Active Grant Support

Jahnigen Career Development Scholars Award

NIH K07 Cancer Prevention, Control, and Population Sciences Career Development Award
(1K07CA13098-01A1)

K07 CA134923. This is an Established Investigator Award from NCI that supports Dr. Goodwin 30% for mentoring junior faculty. These activities overlap with the MTT on CER.

K08 AG31583-01. This is a Career Development Award from NIA that supports Dr. Sharma 80% time for developing a research program in CER in relationship to ICU care and end of life care. The K08 overlaps with the goals of the MTT on CER.

"Underutilization of Surgical Resection in Patients with Pancreatic Cancer"

The goal of this research is to describe the evaluation process of patients with locoregional and metastatic pancreatic cancer including specialist visits and key diagnostic tests to describe the patient, tumor, surgeon, hospital volume, and medical system characteristics which predict the receipt of surgical evaluation and surgery in patients with locoregional pancreatic cancer. This grant also evaluates the extent of and trends in regionalization of care to high-volume centers (> 10 pancreatic resections per year) among Medicare patients with locoregional and metastatic pancreatic cancer and assesses variability in care among Medicare providers performing pancreatic resection.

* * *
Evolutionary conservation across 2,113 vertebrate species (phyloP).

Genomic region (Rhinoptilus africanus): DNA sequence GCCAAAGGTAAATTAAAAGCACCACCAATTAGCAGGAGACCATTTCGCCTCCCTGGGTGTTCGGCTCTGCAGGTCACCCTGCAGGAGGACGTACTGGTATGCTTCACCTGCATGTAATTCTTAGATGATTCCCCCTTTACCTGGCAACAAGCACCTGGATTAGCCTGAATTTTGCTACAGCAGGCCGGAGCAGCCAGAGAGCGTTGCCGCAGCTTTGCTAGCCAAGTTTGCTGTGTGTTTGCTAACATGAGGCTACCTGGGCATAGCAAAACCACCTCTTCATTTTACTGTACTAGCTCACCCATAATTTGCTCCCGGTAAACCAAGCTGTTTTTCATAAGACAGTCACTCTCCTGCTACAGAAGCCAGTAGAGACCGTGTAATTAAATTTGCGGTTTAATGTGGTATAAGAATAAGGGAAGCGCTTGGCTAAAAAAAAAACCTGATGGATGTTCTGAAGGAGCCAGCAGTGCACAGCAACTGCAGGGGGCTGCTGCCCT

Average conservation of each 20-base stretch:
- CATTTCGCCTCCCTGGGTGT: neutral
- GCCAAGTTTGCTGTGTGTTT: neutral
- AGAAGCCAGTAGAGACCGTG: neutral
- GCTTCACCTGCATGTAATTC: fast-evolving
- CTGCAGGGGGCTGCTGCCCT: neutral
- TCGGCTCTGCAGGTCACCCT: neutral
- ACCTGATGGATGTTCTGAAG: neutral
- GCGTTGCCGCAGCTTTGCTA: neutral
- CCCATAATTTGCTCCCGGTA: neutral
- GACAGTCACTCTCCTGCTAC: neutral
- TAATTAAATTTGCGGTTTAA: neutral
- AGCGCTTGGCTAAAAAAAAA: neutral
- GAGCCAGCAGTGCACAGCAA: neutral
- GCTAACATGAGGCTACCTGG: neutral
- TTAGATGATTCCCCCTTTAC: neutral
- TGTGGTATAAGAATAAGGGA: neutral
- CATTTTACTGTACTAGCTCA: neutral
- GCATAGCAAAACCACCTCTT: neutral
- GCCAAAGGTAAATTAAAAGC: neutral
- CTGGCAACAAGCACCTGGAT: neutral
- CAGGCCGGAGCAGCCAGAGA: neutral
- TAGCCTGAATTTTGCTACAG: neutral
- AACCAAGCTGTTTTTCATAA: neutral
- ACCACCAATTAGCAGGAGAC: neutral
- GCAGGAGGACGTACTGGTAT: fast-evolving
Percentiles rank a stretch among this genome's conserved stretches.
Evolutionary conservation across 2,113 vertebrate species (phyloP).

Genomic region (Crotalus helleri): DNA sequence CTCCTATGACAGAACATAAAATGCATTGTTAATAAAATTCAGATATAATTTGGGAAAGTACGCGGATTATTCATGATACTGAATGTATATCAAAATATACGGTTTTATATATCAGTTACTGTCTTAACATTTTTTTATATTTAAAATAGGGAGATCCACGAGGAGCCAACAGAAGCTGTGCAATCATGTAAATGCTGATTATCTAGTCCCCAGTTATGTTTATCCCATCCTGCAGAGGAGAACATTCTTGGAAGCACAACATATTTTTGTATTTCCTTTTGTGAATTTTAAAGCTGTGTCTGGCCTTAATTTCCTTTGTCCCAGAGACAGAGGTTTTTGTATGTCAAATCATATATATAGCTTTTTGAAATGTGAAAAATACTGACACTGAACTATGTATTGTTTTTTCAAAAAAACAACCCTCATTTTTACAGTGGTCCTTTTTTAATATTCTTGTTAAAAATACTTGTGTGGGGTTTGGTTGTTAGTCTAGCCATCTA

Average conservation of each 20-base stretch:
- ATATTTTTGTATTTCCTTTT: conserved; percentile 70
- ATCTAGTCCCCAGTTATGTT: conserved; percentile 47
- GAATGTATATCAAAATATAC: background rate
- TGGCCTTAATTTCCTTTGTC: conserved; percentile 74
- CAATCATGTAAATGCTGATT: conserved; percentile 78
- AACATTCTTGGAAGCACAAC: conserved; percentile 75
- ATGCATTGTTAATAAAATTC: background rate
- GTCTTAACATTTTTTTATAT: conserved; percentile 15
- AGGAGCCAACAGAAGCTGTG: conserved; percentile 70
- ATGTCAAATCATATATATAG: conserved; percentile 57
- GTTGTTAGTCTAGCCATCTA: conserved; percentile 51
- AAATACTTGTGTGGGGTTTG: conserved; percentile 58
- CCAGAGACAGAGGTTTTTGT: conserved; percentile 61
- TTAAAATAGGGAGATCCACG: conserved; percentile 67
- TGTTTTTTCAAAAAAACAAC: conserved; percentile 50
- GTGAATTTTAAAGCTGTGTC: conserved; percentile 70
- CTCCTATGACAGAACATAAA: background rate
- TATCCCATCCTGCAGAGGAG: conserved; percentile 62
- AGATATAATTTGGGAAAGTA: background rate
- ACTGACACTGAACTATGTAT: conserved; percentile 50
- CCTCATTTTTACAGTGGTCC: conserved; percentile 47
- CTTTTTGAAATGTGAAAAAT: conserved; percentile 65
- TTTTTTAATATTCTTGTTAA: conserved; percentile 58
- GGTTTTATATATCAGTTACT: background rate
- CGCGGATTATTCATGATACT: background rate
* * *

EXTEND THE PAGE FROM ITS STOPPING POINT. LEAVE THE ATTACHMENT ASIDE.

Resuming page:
Cancer Prevention Research Institute of Texas – CPRIT – Quality of Post-treatment Surveillance for Cancer Patients in Texas (RP101207). 7/1/2010-7/1/2013

The primary goal of surveillance following curative treatment for cancer, regardless of site, is to detect local recurrence or distant disease at a time when survival can be prolonged by interventions designed to cure or at least treat the disease more effectively than when discovered later. Secondary goals include patient and physician reassurance, introduction of palliative chemotherapy and/or radiation to slow disease progression, and early referral to hospice when the further therapy is not indicated. For cancers, such as breast and colorectal, where recurrences and second primary cancers amenable to cure commonly occur, the argument for surveillance is compelling. In contrast, for cancers such as lung and pancreas, there is little to no evidence that early identification of metastatic disease in asymptomatic patients improves long-term survival and the other potential benefits of post-treatment surveillance have not been systematically studied.